Governments at the state and local level would do the public a great service by updating booster information on their websites. Accurate and fresh information helps with the trust issues.

No one is being forced to get vaccinated. Their call, though we encourage everyone to make fully informed decisions that can truly be life or death.

Those who want the vaccine boosters should be able to get them, with just a little help from state and county governments to facilitate the effort.

— Today’s News-Herald

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(6) comments

Davel3

"Some of the public harsh perceptions of the government’s handling of the pandemic would be softened if leaders conceded how mistakes occur in a rapidly evolving viral outbreak."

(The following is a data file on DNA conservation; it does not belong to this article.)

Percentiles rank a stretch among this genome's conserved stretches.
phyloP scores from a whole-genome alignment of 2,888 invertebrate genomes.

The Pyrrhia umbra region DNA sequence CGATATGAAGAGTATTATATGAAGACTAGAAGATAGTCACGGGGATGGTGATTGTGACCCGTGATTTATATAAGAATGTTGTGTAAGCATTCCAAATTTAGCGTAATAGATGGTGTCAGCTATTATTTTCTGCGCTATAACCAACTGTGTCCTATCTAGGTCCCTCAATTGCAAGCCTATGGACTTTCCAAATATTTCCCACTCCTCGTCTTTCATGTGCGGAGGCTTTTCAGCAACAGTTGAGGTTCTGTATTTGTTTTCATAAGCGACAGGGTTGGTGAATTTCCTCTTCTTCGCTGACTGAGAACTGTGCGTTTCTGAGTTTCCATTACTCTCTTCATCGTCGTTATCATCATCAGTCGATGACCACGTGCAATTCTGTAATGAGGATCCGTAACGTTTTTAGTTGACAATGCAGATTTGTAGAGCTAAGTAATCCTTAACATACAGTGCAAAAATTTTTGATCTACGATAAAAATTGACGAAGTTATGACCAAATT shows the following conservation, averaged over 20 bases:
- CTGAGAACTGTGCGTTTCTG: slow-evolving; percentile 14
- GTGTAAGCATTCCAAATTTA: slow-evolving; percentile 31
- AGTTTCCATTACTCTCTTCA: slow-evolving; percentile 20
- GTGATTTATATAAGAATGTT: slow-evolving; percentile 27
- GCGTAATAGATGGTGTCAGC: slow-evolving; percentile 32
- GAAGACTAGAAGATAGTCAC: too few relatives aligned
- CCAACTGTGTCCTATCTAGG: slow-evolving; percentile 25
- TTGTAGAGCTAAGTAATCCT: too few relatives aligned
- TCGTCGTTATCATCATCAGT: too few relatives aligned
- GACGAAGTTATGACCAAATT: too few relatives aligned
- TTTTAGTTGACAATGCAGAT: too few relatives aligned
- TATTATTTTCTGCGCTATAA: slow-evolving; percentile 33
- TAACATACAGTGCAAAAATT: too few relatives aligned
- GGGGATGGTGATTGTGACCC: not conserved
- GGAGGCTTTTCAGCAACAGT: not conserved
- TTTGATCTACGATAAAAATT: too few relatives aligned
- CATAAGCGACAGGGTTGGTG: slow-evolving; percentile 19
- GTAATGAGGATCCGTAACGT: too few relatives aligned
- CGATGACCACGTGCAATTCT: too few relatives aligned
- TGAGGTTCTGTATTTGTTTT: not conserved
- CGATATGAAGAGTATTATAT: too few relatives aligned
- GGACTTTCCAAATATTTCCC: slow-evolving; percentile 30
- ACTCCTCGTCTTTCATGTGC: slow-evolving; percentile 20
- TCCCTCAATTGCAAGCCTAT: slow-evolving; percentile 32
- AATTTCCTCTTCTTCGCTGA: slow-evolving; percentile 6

Anyone who is intelligent and rational knows that with a situation this fluid, there are going to be unintentional missteps, changes in information as data is analyzed and evaluated daily, and unintended delays in getting this information out to the public. It's those that want to make a political issue out of this that are pushing these "harsh perceptions." They are the same ones who deny the scientific facts, make excuses, and are responsible for why we can't get COVID behind us. You would think with 729 thousand Americans who have died, and counting, they would put the political BS behind them and just do the right thing, Despite the excellent job the county health department has done under the leadership of Denise Burley, (One can only imagine the kind of resistance she was up against) we only have 38% fully vaccinated. Far below